Its planes played an active role in the cold war, including reconnaissance patrols over Cuba during the 1962 Missile Crisis. Its units were involved in combat and reconnaissance tours in the Vietnam conflict and played pivotal roles in the Gulf War (1990–1991) and the Balkans crises.
Established in 1941 on the outskirts of Sumter to train pilots for World War II, Shaw Air Force Base later evolved into a home for U.S. Air Force tactical units. The facility was named after Sumter native Ervin Shaw, a pilot shot down over France in July 1918. Shaw Airfield originally consisted of less than three thousand acres and three 4,500-foot runways. Work began on the army flying school in May 1941 at an estimated cost of $2.5 million. Its first class of pilot cadets began training in December 1941 with BT-13s for basic flight training, the second of three training phases in earning a pilot’s commission. During the latter stages of World War II, Shaw was also the site of a German prisoner-of-war camp of about four hundred prisoners. Before the Axis surrendered in 1945, more than 8,600 American, British, Canadian, and French cadets received training at Shaw. After the war the airfield became a separation center for thousands of soldiers being discharged from the military. At about the same time it was also designated as the headquarters for training Nationalist Chinese crews to fly B-25 aircraft.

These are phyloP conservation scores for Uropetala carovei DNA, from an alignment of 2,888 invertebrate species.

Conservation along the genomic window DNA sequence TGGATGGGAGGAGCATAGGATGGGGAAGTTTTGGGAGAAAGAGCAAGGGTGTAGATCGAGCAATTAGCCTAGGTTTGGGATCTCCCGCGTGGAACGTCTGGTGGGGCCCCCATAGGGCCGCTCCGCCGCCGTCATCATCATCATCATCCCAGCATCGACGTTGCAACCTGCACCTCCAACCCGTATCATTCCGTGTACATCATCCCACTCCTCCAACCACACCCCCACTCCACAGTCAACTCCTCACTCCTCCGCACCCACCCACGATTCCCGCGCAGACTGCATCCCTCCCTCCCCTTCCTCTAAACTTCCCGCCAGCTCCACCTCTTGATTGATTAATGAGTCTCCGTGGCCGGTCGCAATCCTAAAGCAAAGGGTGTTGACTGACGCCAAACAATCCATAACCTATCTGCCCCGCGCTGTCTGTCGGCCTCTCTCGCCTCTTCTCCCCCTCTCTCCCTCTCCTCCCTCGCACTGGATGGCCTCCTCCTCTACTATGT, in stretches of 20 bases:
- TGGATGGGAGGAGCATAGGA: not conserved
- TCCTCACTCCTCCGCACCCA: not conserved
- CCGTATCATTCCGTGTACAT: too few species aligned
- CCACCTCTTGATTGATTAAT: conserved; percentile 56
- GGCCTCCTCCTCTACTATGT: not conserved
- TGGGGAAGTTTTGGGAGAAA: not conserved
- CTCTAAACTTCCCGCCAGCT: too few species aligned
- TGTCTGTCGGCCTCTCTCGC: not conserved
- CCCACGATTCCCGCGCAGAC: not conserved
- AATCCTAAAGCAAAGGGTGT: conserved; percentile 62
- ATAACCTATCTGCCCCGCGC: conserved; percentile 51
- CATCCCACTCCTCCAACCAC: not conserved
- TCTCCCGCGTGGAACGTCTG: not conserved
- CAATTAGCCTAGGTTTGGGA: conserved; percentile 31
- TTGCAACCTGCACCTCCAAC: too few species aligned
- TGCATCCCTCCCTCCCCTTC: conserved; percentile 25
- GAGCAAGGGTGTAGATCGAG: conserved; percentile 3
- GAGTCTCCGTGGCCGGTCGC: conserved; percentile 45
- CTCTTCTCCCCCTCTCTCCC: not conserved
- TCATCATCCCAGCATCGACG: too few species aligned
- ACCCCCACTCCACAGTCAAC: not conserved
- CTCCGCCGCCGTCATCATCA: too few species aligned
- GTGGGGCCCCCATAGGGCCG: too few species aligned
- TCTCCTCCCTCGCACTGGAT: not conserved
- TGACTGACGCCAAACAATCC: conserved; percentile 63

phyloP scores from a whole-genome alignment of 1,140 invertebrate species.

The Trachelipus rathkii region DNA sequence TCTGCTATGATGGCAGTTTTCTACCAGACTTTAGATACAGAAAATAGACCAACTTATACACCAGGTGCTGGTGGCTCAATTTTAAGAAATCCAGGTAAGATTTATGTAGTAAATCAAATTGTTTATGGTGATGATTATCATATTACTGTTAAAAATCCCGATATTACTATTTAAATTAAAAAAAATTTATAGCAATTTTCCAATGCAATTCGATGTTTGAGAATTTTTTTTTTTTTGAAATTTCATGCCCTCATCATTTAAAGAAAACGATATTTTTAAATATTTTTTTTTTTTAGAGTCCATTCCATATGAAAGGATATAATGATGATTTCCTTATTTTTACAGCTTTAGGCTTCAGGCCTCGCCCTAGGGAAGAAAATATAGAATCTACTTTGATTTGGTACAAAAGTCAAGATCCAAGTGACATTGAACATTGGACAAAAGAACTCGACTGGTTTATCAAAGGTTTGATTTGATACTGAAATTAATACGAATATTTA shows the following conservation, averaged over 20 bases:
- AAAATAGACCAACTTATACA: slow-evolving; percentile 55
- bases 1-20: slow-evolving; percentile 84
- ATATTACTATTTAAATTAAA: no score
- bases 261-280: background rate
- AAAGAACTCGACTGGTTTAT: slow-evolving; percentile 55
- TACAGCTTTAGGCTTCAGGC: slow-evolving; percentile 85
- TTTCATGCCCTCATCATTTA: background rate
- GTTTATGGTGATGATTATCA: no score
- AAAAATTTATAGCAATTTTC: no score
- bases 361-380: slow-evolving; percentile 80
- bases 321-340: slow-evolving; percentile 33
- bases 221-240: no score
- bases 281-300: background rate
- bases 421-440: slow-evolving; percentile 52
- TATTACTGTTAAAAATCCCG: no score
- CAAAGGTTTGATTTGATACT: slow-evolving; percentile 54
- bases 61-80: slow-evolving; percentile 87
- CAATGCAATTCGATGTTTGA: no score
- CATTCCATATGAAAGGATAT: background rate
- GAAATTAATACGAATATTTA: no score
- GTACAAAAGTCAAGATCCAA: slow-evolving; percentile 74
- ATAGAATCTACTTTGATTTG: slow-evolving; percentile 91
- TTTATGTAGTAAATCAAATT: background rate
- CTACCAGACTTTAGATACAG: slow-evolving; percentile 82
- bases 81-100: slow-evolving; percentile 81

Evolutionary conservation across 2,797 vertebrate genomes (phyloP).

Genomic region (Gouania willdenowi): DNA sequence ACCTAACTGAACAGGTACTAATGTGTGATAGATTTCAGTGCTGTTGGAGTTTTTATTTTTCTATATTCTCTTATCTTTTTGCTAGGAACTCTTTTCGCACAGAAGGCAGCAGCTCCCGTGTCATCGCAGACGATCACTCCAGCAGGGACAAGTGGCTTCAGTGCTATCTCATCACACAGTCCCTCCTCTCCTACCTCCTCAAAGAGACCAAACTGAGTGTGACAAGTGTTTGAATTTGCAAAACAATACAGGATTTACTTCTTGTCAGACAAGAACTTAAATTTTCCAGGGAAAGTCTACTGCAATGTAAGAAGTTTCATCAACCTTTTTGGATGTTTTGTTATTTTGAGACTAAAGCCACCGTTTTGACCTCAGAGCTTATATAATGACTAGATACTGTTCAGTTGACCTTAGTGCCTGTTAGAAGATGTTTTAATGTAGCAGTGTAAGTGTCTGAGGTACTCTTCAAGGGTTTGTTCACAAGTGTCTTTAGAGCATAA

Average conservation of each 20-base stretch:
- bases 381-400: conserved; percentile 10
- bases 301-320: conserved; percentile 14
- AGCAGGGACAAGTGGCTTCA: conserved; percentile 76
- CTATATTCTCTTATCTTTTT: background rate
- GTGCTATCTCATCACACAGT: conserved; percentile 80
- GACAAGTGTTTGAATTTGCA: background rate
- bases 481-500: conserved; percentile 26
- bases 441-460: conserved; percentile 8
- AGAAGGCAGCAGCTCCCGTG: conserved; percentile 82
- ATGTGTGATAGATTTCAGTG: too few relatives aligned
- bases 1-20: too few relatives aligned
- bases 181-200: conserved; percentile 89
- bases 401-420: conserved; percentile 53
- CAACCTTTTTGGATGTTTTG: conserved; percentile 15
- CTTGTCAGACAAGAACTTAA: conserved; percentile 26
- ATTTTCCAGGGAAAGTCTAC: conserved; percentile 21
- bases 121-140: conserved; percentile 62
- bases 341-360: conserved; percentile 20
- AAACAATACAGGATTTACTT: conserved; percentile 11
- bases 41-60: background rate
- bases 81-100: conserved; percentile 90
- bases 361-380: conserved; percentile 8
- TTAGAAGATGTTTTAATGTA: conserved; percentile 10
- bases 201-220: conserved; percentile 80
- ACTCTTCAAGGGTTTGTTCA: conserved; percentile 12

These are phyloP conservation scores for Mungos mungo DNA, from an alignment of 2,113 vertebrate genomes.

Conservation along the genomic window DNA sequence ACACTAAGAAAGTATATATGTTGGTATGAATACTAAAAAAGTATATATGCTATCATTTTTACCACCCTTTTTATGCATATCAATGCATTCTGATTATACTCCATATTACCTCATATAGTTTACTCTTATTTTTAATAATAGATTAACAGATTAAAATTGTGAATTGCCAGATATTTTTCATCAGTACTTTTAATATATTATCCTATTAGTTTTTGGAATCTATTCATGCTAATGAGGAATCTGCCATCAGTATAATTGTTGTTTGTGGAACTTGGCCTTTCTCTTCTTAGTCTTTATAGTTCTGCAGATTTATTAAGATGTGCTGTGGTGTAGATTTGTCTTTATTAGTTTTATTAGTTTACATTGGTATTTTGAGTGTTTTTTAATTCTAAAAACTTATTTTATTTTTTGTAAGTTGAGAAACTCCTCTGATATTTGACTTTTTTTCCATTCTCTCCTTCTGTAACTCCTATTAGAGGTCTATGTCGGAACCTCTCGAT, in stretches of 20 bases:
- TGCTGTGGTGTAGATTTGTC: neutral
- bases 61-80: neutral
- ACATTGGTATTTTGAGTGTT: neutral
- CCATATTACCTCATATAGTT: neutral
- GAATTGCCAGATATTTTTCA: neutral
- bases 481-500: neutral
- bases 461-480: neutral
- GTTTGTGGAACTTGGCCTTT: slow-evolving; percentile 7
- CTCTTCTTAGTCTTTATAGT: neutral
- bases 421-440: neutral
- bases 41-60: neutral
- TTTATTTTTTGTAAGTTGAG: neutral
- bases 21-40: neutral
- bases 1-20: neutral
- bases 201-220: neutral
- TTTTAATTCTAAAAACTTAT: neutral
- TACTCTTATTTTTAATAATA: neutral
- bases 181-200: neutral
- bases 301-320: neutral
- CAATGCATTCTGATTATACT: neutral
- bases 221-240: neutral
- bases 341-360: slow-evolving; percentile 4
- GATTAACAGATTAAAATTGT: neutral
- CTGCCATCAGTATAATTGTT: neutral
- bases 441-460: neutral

By 1948 the U.S. Air Force considered deactivating the facility but chose instead to rename it Shaw Air Force Base. It became part of its Tactical Air Command and home to the Ninth Air Force two years later. Its planes played an active role in the cold war, including reconnaissance patrols over Cuba during the 1962 Missile Crisis. Its units were involved in combat and reconnaissance tours in the Vietnam conflict and played pivotal roles in the Gulf War (1990–1991) and the Balkans crises. In 1993 Shaw became the permanent home of the Twentieth Fighter Wing, comprised of four fighter squadrons. Following the September 2001 attacks on New York and the Pentagon, Shaw AFB had personnel and planes assigned to action against Taliban and Al Qaeda forces in Afghanistan. As of 2002 Shaw AFB had 5,800 active-duty personnel, employed 1,000 civilians, and housed 6,500 dependents. The base and its payrolls injected more than $500 million into the local economy.
50th Anniversary: Shaw Air Force Base, S.C. 1941–1991. [Sumter, S.C.]: 363d Tactical Fighter Wing, Office of History, 1991.
University of South Carolina Legacy Project. The Cold War in South Carolina, 1945–1991: An Inventory of Department of Defense Cold War Era Cultural and Historical Resources in the State of South Carolina; Final Report. Vol. 3, The Department of the Air Force in South Carolina. Aberdeen Proving Ground, Md.: Legacy Resource Management Program, United States Department of Defense, 1995.